Are we officially calling it spyware? Well… it’s not quite that simple. Wikipedia defines spyware as ”software that aids in gathering information about a person or organization without their knowledge and that may send such information to another entity without the consumer’s consent”. That doesn’t mean that all software that gathers data is necessarily spyware, and it doesn’t mean that all software that sends data back to their servers is necessarily spyware.
But when the developer of an extension goes out of their way to hide the fact that every single page you visit is being stored and sent to a corporation that pays them for that data while burying it in the settings as “anonymous usage statistics”, there is a problem, at least. Any reasonable user would assume that if a developer wants to track usage statistics, they are only going to be tracking the usage of the extension itself — but the opposite is true. Most of these extensions are tracking everything else you do except using the extension. They are just tracking you.
This becomes even more problematic because they call it “anonymous usage statistics”; the word “anonymous” implies that it would be impossible to figure out who that data belongs to, as if they are scrubbing the data clean of all your information. But they aren’t. Yeah, sure, they are using an anonymous token to represent you rather than your full name or email, but every single page you visit is tied to that token. For as long as you have that extension installed.
Track anybody’s browsing history long enough, and you can figure out exactly who they are.
How many times have you opened your own Facebook profile page, or your Pinterest, Google+, or other page? Have you ever noticed how the URL contains your name or something that identifies you? Even if you never visited any of those sites, figuring out who you are is possible.
I don’t know about you, but my browsing history is mine, and nobody should have access to that but me. There’s a reason why computers have passwords and everybody older than 5 knows about deleting their browser history. What you visit on the internet is very personal, and nobody should have the list of pages I visit but me, even if my name is not specifically associated with the list.
I’m not a lawyer, but the Google Developer Program Policies for Chrome extensions specifically say that an extension developer should not be allowed to publish any of my personal information:
We don’t allow unauthorized publishing of people’s private and confidential information, such as credit card numbers, government identification numbers, driver’s and other license numbers, or any other information that is not publicly accessible.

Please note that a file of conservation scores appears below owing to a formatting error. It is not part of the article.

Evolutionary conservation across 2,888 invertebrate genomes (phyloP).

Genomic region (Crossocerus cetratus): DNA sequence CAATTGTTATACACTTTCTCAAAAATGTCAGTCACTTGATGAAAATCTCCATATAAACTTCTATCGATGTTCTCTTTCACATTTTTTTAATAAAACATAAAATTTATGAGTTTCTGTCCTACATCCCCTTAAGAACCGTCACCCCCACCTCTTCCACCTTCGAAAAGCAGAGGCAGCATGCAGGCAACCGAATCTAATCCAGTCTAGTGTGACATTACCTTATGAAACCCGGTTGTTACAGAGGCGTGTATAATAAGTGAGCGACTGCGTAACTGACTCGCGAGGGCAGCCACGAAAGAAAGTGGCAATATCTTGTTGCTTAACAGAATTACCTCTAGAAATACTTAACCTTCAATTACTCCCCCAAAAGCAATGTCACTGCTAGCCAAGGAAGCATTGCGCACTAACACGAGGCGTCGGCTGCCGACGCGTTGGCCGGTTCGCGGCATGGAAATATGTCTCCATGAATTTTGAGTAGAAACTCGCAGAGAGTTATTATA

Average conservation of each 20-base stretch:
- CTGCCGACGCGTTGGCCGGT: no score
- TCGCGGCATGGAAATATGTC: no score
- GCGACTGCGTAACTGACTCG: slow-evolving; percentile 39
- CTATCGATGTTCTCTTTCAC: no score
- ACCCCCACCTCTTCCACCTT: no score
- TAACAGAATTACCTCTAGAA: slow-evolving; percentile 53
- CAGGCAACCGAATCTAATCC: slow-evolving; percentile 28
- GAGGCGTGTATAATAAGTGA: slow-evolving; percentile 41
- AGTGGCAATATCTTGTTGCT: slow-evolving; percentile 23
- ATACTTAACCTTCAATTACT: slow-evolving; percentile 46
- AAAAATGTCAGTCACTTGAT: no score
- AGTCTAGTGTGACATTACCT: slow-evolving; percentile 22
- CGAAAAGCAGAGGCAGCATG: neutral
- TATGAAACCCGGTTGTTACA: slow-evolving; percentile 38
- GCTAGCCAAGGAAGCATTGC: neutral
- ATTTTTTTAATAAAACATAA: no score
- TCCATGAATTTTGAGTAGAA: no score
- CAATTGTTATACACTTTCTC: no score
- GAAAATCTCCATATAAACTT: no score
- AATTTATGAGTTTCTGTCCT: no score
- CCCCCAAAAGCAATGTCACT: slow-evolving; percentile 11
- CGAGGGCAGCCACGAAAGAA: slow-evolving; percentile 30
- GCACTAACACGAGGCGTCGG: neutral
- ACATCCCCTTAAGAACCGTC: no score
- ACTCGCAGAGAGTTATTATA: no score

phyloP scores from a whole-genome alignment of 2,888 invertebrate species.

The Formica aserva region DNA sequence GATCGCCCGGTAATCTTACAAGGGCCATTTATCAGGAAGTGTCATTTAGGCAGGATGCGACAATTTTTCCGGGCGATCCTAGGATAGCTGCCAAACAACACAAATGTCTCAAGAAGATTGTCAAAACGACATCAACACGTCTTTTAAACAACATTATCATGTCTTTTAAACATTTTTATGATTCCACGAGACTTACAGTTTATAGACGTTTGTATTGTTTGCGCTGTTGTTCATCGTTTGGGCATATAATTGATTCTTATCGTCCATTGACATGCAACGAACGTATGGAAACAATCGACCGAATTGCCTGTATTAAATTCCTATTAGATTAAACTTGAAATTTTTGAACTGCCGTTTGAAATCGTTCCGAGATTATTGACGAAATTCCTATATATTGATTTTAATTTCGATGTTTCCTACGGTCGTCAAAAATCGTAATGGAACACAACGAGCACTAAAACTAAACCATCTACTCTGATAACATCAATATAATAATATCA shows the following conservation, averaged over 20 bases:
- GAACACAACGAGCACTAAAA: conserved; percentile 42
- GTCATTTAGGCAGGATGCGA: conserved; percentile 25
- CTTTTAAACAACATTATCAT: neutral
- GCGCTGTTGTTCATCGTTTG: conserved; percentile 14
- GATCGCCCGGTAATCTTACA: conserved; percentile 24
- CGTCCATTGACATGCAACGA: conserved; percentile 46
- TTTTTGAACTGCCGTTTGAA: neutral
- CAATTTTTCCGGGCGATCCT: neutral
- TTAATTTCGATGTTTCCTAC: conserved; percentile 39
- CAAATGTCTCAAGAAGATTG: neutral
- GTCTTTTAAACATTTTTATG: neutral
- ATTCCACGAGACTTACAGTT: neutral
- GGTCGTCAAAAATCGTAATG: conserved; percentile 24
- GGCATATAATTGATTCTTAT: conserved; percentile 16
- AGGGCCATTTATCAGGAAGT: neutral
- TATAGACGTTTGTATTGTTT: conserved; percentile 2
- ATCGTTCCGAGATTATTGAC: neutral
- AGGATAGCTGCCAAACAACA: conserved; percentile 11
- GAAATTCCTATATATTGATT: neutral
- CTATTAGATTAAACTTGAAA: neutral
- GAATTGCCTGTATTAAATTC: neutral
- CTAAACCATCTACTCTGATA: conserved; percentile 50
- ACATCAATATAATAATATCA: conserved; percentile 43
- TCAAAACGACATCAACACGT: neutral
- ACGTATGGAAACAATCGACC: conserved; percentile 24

Exactly how is my browsing history not personal information? It’s definitely not publicly accessible!
Yep, Many of These Extensions Insert Ads Too
The problem is compounded by a large number of extensions that are injecting ads into many of the pages you visit. These extensions are just putting their ads wherever they randomly choose to put them into the page, and they are only required to include a tiny piece of text identifying where the ad came from, which most people will ignore, because most people don’t even look at ads.
Whenever you are dealing with ads, thereare also going to be cookies involved. (It’s worth noting that this site is ad-supported, and the advertisers put cookies on your hard drive, just like every site on the internet.) We don’t think cookies are a huge deal, but if you do, they are pretty easy to deal with.
The adware extensions are actually less of a problem, if you can believe it, because what they are doing is very obvious to the users of the extension, who can then start an uproar about it and try and get the developer to stop. We definitely wish that Google and Mozilla would change their ridiculous policies to forbid that behavior, but we can’t help them get common sense.
Tracking, on the other hand, is done in secret, or is essentially secret because they try to hide what they are doing in legalese in the description of the extensions, and nobody scrolls to the bottom of the readme to figure out if that extension is going to track people.
This Spying is Hidden Behind EULAs and Privacy Policies
These extensions are “allowed” to engage in this tracking behavior because they “disclose” it on their description page, or at some point in their options panel. For instance, theHoverZoom extension, which has a million users, says the following in their description page, at the very bottom:
Hover Zoom uses anonymous usage statistics. This can be disabled in the options page without losing any features as well. By leaving this feature enabled, the user authorize the collection, transfer and use of anonymous usage data, including but not limited to transferring to third parties.
Where exactly in this description does it explain that they are going to track every single page you visit and send the URL back to a third party, which pays them for your data? In fact, they claim everywhere that they are sponsored through affiliate links, completely ignoring the fact that they are spying on you. Yeah, that’s right, they are also injecting ads all over the place. But which do you care more about, an ad showing up on a page, or them taking your entire browsing history and sending it back to somebody else?
They are able to get away with this because they have a tiny little checkbox buried in their options panel that says “Enable anonymous usage statistics”, and you can disable that “feature” — though it’s worth noting that it is defaulted to be checked.
To sum up, a million people are being spied on by this one extension alone. And that’s just one of these extensions — there are a lot more doing the same thing.
Extensions Can Change Hands or Update Without Your Knowledge
There is absolutely no way to know when an extension has been updated to include spyware, and since many types of extensions need a ton of permissions to even operate properly in the first place before they turn into ad-injecting pieces of spycraft, so you won’t be prompted when the new version comes out.